Kenya taxi drivers threaten demos over Uber, seek govt action

Wednesday February 3 2016

Uber. The Interior ministry has vowed to protect taxi drivers facing threats from rivals for embracing technology offered by Uber,

Mobile tax-hailing app Uber. FILE PHOTO  

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Kenyan taxi drivers have given the government a seven-day ultimatum to resolve the stalemate between them and new entrant Uber.

The drivers asked officials to negotiate with them over Uber’s entry into the market and have threatened mass demonstrations if their call is not heeded.

Citing unfair competition, the drivers said they oppose the technology-enabled taxi-hailing Uber platform, which offers cheaper rates.

They claim Uber is driving 15,000 traditional taxi drivers out of business as its drivers make more trips because their prices are lower, they are readily available and are very popular among young people.

Representatives of the United Kenya Taxi Organisation also denied claims they had been attacking Uber drivers and vandalising their vehicles.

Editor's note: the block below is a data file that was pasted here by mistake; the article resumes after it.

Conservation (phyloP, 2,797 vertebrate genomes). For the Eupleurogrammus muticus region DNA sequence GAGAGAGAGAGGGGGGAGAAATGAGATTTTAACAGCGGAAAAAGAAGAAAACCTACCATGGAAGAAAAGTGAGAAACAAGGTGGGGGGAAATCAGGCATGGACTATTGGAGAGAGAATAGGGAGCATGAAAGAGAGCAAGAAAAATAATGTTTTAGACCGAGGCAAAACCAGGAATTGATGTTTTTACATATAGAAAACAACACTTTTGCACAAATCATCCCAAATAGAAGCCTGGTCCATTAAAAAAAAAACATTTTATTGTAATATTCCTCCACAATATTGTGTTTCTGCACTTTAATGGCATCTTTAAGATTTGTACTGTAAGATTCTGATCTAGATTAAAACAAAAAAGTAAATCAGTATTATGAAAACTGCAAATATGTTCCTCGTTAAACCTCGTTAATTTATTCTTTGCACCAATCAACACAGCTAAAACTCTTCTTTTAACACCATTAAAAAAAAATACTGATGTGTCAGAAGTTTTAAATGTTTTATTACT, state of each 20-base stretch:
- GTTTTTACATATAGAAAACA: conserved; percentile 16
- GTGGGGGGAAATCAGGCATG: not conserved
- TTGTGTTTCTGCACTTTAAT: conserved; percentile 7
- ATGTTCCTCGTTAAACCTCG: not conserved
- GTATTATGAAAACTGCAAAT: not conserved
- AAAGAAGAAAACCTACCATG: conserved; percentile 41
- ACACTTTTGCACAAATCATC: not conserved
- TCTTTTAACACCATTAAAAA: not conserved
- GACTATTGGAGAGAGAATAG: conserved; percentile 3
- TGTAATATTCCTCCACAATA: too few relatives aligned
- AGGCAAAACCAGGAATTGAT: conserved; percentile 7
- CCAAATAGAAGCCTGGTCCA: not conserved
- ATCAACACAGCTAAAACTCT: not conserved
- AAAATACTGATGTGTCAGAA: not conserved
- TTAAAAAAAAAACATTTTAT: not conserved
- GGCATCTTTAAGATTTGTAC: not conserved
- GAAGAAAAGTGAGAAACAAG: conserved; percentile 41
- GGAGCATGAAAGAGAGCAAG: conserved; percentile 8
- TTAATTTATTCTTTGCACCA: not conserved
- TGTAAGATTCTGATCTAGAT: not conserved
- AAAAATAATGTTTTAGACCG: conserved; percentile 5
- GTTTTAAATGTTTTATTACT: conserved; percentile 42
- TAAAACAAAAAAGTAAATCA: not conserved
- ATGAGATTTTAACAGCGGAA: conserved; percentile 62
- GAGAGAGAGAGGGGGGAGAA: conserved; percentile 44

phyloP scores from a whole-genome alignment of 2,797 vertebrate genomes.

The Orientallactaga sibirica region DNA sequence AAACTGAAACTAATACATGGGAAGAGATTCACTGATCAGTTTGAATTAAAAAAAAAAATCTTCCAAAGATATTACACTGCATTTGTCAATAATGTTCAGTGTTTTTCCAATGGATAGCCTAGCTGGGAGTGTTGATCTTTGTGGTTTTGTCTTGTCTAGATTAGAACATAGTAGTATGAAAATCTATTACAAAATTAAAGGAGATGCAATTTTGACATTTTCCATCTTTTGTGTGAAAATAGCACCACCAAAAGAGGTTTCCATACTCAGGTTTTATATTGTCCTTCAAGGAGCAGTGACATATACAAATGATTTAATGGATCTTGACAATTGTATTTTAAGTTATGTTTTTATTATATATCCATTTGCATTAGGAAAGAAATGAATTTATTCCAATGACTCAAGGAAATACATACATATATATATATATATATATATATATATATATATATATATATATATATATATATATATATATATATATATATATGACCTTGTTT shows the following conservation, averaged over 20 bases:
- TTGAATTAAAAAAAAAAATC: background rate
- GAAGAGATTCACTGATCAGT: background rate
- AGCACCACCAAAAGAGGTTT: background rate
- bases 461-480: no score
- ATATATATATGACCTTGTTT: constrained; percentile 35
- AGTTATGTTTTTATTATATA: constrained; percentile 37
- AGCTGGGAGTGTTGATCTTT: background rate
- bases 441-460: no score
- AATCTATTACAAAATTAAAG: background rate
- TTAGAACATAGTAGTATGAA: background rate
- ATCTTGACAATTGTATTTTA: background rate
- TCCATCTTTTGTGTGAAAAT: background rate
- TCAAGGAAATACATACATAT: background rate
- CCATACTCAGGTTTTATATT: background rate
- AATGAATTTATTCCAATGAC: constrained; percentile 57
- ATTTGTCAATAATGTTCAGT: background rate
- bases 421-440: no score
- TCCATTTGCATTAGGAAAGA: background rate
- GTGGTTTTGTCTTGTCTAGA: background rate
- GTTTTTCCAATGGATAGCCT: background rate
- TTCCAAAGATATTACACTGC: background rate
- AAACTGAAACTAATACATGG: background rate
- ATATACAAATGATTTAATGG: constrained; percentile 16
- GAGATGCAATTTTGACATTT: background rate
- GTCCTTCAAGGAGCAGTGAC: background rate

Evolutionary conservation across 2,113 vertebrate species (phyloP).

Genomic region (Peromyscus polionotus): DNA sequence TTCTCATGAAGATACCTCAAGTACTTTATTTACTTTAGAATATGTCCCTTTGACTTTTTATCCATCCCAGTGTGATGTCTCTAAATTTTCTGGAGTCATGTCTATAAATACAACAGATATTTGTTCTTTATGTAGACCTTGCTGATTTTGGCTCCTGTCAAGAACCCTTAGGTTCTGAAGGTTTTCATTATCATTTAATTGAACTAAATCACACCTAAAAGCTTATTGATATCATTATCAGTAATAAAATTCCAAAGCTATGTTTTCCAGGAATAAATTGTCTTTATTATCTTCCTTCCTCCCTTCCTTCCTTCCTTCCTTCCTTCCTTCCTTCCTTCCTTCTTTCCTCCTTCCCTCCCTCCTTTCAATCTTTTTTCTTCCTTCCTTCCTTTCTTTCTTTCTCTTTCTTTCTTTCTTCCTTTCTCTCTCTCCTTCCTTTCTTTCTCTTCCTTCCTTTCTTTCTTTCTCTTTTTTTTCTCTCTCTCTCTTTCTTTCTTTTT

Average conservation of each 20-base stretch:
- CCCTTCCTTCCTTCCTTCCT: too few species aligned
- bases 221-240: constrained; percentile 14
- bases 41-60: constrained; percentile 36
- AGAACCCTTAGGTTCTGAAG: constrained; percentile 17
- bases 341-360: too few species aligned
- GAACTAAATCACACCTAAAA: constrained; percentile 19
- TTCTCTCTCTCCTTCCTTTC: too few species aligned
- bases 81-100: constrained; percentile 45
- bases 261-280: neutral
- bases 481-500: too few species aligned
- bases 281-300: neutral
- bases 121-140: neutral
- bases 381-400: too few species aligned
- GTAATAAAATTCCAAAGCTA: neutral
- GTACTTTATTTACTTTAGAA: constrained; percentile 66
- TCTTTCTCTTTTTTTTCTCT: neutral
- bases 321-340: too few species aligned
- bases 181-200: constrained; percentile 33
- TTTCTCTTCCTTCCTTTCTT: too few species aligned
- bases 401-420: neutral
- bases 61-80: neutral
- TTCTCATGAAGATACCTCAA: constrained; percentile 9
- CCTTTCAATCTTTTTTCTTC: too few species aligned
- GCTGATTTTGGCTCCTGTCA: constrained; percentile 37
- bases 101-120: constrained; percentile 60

“We are not at war with any transport service provider, be it a Kenyan or a foreign investor, [as] it has been reported in the media.

“We are fighting the strategy that Uber is using to gain monopoly [in] the market in a bid to dominate us,” said Mr Ashford Mwangi, a spokesman for the association.


The organisation questioned the protocols followed by the foreign investors behind Uber, saying they were not consulted before the service provider entered the market.

“We have loans to service, families to feed, children to educate and other responsibilities to cater for and we are not ready to leave the transport industry to a foreigner and render [ourselves] jobless while we are in a democratic republic,” said Mr Mwangi.

The drivers said no one had been arrested in connection with the alleged vandalism of Uber taxis.

They said one of the vehicles vandalised, as seen in photos circulating on social media, belongs to one of their members based at a workstation in Lavington, Nairobi.

They accused Uber of seeking sympathy from the community by surreptitiously destroying property and blaming other taxi drivers for the vandalism.

“We are not fighting Uber drivers. In fact, some of them used to be our colleagues. Our problem is with the big fish, the investors who want to paint Uber drivers as more professional than the rest of us,” Mr Mwangi said.

The drivers have also promised to come up with their own version of Uber to connect taxi drivers in the country.